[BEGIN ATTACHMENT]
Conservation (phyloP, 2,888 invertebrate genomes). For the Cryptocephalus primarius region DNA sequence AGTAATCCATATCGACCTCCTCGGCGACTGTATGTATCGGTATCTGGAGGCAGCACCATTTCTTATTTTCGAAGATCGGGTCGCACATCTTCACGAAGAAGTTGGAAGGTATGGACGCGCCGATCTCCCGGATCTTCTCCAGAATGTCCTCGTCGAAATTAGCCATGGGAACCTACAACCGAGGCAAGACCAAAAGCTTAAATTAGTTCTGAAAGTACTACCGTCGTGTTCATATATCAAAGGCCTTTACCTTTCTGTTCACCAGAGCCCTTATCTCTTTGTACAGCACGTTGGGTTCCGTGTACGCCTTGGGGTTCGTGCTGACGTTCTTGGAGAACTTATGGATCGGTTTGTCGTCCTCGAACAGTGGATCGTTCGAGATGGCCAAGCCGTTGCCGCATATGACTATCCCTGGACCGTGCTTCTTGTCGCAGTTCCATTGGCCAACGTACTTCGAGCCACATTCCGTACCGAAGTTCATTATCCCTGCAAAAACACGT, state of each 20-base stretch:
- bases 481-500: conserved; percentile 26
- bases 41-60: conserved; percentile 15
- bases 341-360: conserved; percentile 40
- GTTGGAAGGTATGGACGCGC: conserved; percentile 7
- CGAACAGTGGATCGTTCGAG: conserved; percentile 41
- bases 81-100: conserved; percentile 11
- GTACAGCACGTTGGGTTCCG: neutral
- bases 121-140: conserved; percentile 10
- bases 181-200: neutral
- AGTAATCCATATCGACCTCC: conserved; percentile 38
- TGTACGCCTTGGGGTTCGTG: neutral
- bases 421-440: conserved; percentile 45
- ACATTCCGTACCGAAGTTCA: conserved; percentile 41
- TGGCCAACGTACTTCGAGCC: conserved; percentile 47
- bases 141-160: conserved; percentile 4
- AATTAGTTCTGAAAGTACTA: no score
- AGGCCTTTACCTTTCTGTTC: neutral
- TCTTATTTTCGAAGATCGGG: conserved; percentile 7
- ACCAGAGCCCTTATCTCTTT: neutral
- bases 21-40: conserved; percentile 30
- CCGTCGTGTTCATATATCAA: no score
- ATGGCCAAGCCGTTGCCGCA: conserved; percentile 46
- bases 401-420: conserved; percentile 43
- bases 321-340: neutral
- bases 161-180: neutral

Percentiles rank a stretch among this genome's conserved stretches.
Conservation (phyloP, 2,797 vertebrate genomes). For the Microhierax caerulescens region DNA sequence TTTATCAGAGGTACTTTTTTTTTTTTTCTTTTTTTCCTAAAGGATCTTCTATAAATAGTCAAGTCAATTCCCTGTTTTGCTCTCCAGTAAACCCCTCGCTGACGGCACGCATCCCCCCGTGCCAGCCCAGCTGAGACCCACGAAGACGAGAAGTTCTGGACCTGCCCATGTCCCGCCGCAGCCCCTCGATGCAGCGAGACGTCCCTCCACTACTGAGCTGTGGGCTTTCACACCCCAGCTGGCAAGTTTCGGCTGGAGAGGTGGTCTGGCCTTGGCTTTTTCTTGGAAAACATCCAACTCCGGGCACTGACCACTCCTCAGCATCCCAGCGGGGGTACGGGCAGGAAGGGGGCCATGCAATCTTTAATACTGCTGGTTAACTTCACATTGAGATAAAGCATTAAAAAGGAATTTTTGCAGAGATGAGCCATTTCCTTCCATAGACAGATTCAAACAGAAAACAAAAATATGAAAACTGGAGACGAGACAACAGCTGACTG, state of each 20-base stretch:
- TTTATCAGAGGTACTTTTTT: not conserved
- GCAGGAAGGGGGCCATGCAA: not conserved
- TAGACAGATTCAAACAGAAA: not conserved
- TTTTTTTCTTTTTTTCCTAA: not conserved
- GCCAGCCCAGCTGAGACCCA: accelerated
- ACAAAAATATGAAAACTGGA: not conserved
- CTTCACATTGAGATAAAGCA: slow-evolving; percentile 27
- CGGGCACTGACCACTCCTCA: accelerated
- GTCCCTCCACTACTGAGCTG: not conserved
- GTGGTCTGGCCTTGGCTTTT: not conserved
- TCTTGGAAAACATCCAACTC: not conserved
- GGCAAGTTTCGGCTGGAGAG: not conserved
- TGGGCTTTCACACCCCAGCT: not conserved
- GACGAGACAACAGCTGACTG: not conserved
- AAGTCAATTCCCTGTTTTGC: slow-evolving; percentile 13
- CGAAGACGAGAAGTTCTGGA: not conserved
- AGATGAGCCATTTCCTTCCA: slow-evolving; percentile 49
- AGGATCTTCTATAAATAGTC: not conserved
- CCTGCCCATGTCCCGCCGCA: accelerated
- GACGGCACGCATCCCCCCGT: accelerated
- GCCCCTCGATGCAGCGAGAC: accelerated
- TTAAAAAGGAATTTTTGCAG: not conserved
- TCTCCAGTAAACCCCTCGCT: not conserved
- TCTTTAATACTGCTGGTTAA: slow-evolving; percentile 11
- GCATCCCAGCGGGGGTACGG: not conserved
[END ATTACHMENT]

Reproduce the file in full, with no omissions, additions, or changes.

Conservation (phyloP, 2,888 invertebrate genomes). For the Cryptocephalus primarius region DNA sequence AGTAATCCATATCGACCTCCTCGGCGACTGTATGTATCGGTATCTGGAGGCAGCACCATTTCTTATTTTCGAAGATCGGGTCGCACATCTTCACGAAGAAGTTGGAAGGTATGGACGCGCCGATCTCCCGGATCTTCTCCAGAATGTCCTCGTCGAAATTAGCCATGGGAACCTACAACCGAGGCAAGACCAAAAGCTTAAATTAGTTCTGAAAGTACTACCGTCGTGTTCATATATCAAAGGCCTTTACCTTTCTGTTCACCAGAGCCCTTATCTCTTTGTACAGCACGTTGGGTTCCGTGTACGCCTTGGGGTTCGTGCTGACGTTCTTGGAGAACTTATGGATCGGTTTGTCGTCCTCGAACAGTGGATCGTTCGAGATGGCCAAGCCGTTGCCGCATATGACTATCCCTGGACCGTGCTTCTTGTCGCAGTTCCATTGGCCAACGTACTTCGAGCCACATTCCGTACCGAAGTTCATTATCCCTGCAAAAACACGT, state of each 20-base stretch:
- bases 481-500: conserved; percentile 26
- bases 41-60: conserved; percentile 15
- bases 341-360: conserved; percentile 40
- GTTGGAAGGTATGGACGCGC: conserved; percentile 7
- CGAACAGTGGATCGTTCGAG: conserved; percentile 41
- bases 81-100: conserved; percentile 11
- GTACAGCACGTTGGGTTCCG: neutral
- bases 121-140: conserved; percentile 10
- bases 181-200: neutral
- AGTAATCCATATCGACCTCC: conserved; percentile 38
- TGTACGCCTTGGGGTTCGTG: neutral
- bases 421-440: conserved; percentile 45
- ACATTCCGTACCGAAGTTCA: conserved; percentile 41
- TGGCCAACGTACTTCGAGCC: conserved; percentile 47
- bases 141-160: conserved; percentile 4
- AATTAGTTCTGAAAGTACTA: no score
- AGGCCTTTACCTTTCTGTTC: neutral
- TCTTATTTTCGAAGATCGGG: conserved; percentile 7
- ACCAGAGCCCTTATCTCTTT: neutral
- bases 21-40: conserved; percentile 30
- CCGTCGTGTTCATATATCAA: no score
- ATGGCCAAGCCGTTGCCGCA: conserved; percentile 46
- bases 401-420: conserved; percentile 43
- bases 321-340: neutral
- bases 161-180: neutral

Percentiles rank a stretch among this genome's conserved stretches.
Conservation (phyloP, 2,797 vertebrate genomes). For the Microhierax caerulescens region DNA sequence TTTATCAGAGGTACTTTTTTTTTTTTTCTTTTTTTCCTAAAGGATCTTCTATAAATAGTCAAGTCAATTCCCTGTTTTGCTCTCCAGTAAACCCCTCGCTGACGGCACGCATCCCCCCGTGCCAGCCCAGCTGAGACCCACGAAGACGAGAAGTTCTGGACCTGCCCATGTCCCGCCGCAGCCCCTCGATGCAGCGAGACGTCCCTCCACTACTGAGCTGTGGGCTTTCACACCCCAGCTGGCAAGTTTCGGCTGGAGAGGTGGTCTGGCCTTGGCTTTTTCTTGGAAAACATCCAACTCCGGGCACTGACCACTCCTCAGCATCCCAGCGGGGGTACGGGCAGGAAGGGGGCCATGCAATCTTTAATACTGCTGGTTAACTTCACATTGAGATAAAGCATTAAAAAGGAATTTTTGCAGAGATGAGCCATTTCCTTCCATAGACAGATTCAAACAGAAAACAAAAATATGAAAACTGGAGACGAGACAACAGCTGACTG, state of each 20-base stretch:
- TTTATCAGAGGTACTTTTTT: not conserved
- GCAGGAAGGGGGCCATGCAA: not conserved
- TAGACAGATTCAAACAGAAA: not conserved
- TTTTTTTCTTTTTTTCCTAA: not conserved
- GCCAGCCCAGCTGAGACCCA: accelerated
- ACAAAAATATGAAAACTGGA: not conserved
- CTTCACATTGAGATAAAGCA: slow-evolving; percentile 27
- CGGGCACTGACCACTCCTCA: accelerated
- GTCCCTCCACTACTGAGCTG: not conserved
- GTGGTCTGGCCTTGGCTTTT: not conserved
- TCTTGGAAAACATCCAACTC: not conserved
- GGCAAGTTTCGGCTGGAGAG: not conserved
- TGGGCTTTCACACCCCAGCT: not conserved
- GACGAGACAACAGCTGACTG: not conserved
- AAGTCAATTCCCTGTTTTGC: slow-evolving; percentile 13
- CGAAGACGAGAAGTTCTGGA: not conserved
- AGATGAGCCATTTCCTTCCA: slow-evolving; percentile 49
- AGGATCTTCTATAAATAGTC: not conserved
- CCTGCCCATGTCCCGCCGCA: accelerated
- GACGGCACGCATCCCCCCGT: accelerated
- GCCCCTCGATGCAGCGAGAC: accelerated
- TTAAAAAGGAATTTTTGCAG: not conserved
- TCTCCAGTAAACCCCTCGCT: not conserved
- TCTTTAATACTGCTGGTTAA: slow-evolving; percentile 11
- GCATCCCAGCGGGGGTACGG: not conserved